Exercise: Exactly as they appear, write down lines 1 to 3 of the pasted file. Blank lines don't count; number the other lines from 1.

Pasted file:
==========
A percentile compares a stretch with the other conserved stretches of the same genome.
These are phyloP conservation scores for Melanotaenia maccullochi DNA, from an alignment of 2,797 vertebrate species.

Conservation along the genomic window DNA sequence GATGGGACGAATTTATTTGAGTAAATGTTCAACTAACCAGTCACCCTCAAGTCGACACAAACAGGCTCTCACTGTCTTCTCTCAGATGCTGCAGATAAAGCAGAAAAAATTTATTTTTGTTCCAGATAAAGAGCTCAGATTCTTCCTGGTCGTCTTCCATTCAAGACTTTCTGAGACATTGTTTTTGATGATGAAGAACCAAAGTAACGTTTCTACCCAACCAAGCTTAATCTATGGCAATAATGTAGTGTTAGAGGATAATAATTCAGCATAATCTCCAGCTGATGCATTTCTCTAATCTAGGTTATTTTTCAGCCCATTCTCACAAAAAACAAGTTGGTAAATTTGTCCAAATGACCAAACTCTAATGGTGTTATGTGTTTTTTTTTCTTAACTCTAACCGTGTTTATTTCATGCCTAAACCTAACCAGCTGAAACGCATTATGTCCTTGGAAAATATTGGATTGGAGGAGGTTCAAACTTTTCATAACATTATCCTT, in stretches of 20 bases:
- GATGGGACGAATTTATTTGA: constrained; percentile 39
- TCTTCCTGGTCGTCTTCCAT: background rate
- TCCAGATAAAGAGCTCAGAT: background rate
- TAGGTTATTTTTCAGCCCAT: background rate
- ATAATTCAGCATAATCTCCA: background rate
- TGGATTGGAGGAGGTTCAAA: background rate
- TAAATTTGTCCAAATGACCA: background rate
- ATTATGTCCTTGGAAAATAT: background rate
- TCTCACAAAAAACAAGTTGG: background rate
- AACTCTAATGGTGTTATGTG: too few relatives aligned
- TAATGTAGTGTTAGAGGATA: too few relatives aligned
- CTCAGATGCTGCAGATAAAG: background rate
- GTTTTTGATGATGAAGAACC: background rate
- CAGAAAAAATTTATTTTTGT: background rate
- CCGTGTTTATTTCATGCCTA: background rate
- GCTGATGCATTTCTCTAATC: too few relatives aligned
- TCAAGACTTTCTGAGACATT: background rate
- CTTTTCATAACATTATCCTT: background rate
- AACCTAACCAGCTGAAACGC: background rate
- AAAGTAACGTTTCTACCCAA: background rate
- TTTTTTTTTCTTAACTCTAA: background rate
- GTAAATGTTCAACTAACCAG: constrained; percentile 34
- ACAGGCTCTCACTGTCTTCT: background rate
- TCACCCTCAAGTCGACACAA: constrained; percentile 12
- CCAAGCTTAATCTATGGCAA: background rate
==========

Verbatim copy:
A percentile compares a stretch with the other conserved stretches of the same genome.
These are phyloP conservation scores for Melanotaenia maccullochi DNA, from an alignment of 2,797 vertebrate species.

Conservation along the genomic window DNA sequence GATGGGACGAATTTATTTGAGTAAATGTTCAACTAACCAGTCACCCTCAAGTCGACACAAACAGGCTCTCACTGTCTTCTCTCAGATGCTGCAGATAAAGCAGAAAAAATTTATTTTTGTTCCAGATAAAGAGCTCAGATTCTTCCTGGTCGTCTTCCATTCAAGACTTTCTGAGACATTGTTTTTGATGATGAAGAACCAAAGTAACGTTTCTACCCAACCAAGCTTAATCTATGGCAATAATGTAGTGTTAGAGGATAATAATTCAGCATAATCTCCAGCTGATGCATTTCTCTAATCTAGGTTATTTTTCAGCCCATTCTCACAAAAAACAAGTTGGTAAATTTGTCCAAATGACCAAACTCTAATGGTGTTATGTGTTTTTTTTTCTTAACTCTAACCGTGTTTATTTCATGCCTAAACCTAACCAGCTGAAACGCATTATGTCCTTGGAAAATATTGGATTGGAGGAGGTTCAAACTTTTCATAACATTATCCTT, in stretches of 20 bases: